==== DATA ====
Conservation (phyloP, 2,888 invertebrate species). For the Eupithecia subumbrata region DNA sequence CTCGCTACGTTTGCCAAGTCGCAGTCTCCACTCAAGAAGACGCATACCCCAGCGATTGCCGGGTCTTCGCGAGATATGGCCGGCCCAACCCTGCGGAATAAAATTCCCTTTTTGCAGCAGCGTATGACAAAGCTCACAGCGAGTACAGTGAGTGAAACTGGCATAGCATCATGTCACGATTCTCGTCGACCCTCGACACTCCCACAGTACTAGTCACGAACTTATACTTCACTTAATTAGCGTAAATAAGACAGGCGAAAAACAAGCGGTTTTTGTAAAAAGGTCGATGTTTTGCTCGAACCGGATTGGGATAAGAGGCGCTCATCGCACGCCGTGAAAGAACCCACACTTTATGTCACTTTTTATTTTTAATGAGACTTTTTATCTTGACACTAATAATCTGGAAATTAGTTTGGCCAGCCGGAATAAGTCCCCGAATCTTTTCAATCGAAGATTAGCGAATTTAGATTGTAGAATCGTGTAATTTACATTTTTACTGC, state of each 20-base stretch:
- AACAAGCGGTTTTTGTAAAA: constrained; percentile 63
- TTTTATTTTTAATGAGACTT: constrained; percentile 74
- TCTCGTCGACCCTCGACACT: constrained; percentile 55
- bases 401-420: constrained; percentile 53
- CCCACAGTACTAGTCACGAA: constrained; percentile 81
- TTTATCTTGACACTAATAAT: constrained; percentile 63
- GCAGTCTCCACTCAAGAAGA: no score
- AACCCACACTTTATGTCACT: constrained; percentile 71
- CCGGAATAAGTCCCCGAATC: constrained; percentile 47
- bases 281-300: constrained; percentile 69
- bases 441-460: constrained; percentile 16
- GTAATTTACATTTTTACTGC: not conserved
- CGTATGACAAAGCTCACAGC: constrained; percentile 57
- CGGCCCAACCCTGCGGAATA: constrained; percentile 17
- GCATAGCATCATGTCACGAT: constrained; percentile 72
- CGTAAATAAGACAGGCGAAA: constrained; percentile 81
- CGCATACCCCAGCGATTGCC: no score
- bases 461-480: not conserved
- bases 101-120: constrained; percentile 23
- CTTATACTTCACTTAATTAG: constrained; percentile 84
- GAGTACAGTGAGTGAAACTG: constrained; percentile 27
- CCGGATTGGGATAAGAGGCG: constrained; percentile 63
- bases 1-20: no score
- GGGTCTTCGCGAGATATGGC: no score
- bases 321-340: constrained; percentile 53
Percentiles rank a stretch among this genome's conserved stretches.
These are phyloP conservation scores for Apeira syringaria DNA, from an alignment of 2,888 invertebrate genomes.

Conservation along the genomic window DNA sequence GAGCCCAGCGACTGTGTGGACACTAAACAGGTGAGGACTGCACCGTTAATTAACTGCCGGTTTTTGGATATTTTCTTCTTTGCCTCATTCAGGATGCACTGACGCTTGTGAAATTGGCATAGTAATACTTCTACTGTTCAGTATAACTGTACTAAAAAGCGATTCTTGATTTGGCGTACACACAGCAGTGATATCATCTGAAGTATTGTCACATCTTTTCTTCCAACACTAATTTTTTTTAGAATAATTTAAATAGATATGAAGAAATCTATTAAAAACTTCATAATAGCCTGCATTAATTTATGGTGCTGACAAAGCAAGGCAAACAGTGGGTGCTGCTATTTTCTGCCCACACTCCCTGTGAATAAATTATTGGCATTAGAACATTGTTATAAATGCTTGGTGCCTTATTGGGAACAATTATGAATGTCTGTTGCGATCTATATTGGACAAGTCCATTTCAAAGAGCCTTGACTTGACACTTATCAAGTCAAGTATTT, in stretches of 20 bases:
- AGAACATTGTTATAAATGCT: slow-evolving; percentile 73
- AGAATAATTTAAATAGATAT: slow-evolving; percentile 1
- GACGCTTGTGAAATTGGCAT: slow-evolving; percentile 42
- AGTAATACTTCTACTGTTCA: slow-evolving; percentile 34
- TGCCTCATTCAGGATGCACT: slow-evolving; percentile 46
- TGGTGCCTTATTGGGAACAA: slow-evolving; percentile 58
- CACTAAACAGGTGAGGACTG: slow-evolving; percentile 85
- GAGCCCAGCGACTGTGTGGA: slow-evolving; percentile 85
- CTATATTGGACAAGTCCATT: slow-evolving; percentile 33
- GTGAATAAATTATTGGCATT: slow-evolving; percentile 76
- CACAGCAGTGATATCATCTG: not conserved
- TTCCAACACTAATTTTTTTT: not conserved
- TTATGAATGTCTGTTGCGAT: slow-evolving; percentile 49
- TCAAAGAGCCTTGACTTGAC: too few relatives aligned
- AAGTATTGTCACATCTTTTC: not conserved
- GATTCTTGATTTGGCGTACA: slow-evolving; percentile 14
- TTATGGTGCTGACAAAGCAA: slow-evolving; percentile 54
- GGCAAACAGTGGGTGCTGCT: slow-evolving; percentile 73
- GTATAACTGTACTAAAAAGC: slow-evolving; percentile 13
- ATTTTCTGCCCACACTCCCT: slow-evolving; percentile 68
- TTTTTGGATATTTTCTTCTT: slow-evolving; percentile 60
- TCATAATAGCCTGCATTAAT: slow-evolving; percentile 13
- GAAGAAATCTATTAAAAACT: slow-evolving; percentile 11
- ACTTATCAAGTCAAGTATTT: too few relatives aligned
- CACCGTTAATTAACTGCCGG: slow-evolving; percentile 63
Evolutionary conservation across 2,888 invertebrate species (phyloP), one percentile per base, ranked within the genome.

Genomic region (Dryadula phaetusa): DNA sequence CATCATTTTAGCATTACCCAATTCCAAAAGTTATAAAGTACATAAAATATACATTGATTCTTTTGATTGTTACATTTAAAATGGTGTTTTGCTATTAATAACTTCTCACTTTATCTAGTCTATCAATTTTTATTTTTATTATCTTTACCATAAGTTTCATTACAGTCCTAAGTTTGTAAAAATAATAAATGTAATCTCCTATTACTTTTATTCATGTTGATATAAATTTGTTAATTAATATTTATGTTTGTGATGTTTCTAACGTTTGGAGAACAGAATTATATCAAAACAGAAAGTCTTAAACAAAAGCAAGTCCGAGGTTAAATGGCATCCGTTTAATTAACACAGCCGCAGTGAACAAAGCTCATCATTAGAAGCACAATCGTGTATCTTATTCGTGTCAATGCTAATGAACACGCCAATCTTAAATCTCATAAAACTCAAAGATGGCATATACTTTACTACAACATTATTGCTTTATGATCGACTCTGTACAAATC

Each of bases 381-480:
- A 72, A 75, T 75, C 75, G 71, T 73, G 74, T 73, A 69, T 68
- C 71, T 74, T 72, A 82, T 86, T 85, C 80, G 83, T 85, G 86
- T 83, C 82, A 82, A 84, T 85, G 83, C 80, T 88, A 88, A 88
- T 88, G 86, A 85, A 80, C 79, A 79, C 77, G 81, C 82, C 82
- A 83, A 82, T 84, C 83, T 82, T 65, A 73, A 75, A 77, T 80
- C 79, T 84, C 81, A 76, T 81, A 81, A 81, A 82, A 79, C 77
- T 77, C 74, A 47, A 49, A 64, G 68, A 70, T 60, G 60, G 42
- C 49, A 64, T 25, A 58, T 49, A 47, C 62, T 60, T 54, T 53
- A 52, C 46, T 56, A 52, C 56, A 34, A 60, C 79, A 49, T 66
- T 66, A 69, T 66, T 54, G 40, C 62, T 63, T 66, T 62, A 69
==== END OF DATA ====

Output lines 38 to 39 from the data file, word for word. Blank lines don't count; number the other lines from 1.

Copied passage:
- CTATATTGGACAAGTCCATT: slow-evolving; percentile 33
- GTGAATAAATTATTGGCATT: slow-evolving; percentile 76